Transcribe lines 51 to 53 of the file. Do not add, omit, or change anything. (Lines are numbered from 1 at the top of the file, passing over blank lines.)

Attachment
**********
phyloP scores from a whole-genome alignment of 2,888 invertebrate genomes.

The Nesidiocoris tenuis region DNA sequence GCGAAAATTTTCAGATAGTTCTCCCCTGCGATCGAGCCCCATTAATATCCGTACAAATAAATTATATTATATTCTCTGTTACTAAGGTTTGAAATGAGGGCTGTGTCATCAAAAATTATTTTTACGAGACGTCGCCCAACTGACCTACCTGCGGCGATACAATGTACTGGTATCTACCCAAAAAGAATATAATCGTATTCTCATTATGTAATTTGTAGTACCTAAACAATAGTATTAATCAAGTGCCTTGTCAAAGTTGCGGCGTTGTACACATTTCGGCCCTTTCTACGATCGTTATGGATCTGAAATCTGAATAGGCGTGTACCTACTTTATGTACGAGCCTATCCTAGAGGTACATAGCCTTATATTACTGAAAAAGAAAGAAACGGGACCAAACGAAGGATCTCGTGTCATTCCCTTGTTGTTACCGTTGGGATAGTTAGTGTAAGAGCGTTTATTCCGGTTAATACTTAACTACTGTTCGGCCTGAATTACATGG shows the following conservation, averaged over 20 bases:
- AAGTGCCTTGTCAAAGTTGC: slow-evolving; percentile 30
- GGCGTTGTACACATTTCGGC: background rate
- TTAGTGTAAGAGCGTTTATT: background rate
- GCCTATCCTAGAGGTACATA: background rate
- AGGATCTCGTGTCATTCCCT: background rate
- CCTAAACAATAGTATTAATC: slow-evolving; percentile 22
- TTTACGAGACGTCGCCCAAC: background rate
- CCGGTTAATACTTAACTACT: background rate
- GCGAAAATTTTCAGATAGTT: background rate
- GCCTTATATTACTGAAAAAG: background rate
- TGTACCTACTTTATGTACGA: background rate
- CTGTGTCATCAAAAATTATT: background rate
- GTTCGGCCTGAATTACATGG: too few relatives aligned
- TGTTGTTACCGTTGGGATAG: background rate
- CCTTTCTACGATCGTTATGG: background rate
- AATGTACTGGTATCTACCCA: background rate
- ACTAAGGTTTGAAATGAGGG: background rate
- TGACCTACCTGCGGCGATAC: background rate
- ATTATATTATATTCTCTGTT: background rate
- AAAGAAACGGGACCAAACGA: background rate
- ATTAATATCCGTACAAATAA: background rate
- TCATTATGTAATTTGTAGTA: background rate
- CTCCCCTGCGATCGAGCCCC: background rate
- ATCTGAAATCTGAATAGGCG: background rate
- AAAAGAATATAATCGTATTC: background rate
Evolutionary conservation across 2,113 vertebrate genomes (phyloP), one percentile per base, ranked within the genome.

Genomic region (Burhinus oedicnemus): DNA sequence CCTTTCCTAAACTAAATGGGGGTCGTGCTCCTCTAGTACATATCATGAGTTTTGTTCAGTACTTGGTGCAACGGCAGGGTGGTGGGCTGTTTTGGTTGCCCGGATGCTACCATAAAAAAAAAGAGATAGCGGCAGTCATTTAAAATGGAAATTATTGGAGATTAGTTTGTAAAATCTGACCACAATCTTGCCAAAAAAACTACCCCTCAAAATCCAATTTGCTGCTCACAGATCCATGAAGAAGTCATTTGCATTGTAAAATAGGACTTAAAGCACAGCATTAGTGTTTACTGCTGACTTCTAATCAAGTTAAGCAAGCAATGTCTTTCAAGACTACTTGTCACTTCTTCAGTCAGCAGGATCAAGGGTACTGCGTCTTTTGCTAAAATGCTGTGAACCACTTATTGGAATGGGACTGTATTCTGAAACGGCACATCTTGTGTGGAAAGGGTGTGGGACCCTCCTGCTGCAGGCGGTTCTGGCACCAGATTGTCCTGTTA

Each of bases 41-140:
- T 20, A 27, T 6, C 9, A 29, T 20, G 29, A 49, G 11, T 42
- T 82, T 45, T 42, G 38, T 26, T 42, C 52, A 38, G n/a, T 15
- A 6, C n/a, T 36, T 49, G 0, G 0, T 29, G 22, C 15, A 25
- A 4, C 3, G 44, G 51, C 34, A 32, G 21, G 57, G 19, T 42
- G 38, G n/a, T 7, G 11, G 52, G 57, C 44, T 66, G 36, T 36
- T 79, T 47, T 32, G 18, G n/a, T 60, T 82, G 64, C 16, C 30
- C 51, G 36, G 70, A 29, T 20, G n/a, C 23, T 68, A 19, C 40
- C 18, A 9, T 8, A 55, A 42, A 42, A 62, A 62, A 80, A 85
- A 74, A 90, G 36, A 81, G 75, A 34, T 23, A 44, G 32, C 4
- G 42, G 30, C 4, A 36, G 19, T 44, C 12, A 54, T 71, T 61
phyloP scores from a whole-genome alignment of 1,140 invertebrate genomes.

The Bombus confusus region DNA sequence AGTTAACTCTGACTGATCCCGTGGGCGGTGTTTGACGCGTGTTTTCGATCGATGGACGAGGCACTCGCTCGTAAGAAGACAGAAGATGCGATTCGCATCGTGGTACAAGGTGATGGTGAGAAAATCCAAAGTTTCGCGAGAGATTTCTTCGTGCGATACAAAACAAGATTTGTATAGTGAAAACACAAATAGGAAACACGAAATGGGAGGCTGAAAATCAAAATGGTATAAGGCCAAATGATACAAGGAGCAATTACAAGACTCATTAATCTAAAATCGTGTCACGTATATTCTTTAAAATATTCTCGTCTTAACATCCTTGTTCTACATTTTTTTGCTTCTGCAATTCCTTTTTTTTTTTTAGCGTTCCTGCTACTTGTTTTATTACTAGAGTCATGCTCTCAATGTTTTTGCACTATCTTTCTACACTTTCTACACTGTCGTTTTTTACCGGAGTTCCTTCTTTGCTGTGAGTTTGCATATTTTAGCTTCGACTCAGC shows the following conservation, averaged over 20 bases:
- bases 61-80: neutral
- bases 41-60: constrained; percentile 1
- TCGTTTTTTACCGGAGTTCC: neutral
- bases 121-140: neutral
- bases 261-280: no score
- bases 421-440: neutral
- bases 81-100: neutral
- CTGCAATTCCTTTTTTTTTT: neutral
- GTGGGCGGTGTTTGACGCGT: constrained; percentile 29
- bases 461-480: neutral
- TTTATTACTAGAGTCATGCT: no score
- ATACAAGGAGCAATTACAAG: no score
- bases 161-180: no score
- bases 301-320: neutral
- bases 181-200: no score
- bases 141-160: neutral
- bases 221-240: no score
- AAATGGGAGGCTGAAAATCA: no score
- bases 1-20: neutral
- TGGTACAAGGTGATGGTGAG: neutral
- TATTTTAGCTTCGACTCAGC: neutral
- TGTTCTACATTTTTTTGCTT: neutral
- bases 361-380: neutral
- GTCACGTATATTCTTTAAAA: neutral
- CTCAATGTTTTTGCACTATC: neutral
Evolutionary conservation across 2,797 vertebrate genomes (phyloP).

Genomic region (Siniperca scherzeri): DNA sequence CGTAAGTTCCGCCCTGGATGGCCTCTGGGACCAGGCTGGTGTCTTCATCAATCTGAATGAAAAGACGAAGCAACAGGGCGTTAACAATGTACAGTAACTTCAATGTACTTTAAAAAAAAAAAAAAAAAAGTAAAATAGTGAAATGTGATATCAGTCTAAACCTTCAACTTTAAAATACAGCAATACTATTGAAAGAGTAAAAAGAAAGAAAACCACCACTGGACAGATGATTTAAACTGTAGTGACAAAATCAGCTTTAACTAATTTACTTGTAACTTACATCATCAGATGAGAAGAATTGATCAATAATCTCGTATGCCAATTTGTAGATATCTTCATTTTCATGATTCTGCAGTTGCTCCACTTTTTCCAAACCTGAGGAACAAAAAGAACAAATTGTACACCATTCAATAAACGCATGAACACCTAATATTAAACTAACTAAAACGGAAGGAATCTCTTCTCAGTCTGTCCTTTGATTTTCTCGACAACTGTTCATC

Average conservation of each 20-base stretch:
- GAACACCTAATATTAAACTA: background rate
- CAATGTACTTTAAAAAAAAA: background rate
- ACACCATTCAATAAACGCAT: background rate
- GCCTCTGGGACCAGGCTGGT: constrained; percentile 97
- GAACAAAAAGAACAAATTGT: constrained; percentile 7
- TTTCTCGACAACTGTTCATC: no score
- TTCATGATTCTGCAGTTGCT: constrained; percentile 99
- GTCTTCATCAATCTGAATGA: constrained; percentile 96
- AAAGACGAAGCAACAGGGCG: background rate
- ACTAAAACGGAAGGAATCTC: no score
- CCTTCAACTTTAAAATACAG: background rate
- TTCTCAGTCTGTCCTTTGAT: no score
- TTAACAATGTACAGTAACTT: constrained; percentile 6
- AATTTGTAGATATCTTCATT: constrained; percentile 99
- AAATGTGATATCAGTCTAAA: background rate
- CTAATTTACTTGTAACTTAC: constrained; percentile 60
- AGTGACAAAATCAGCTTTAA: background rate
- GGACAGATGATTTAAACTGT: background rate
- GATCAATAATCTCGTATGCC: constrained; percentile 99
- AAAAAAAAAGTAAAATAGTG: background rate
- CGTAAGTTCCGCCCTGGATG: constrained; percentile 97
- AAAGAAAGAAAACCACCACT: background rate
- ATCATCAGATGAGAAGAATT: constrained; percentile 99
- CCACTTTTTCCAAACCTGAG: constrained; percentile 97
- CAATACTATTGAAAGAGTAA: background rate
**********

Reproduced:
- GTGGGCGGTGTTTGACGCGT: constrained; percentile 29
- bases 461-480: neutral
- TTTATTACTAGAGTCATGCT: no score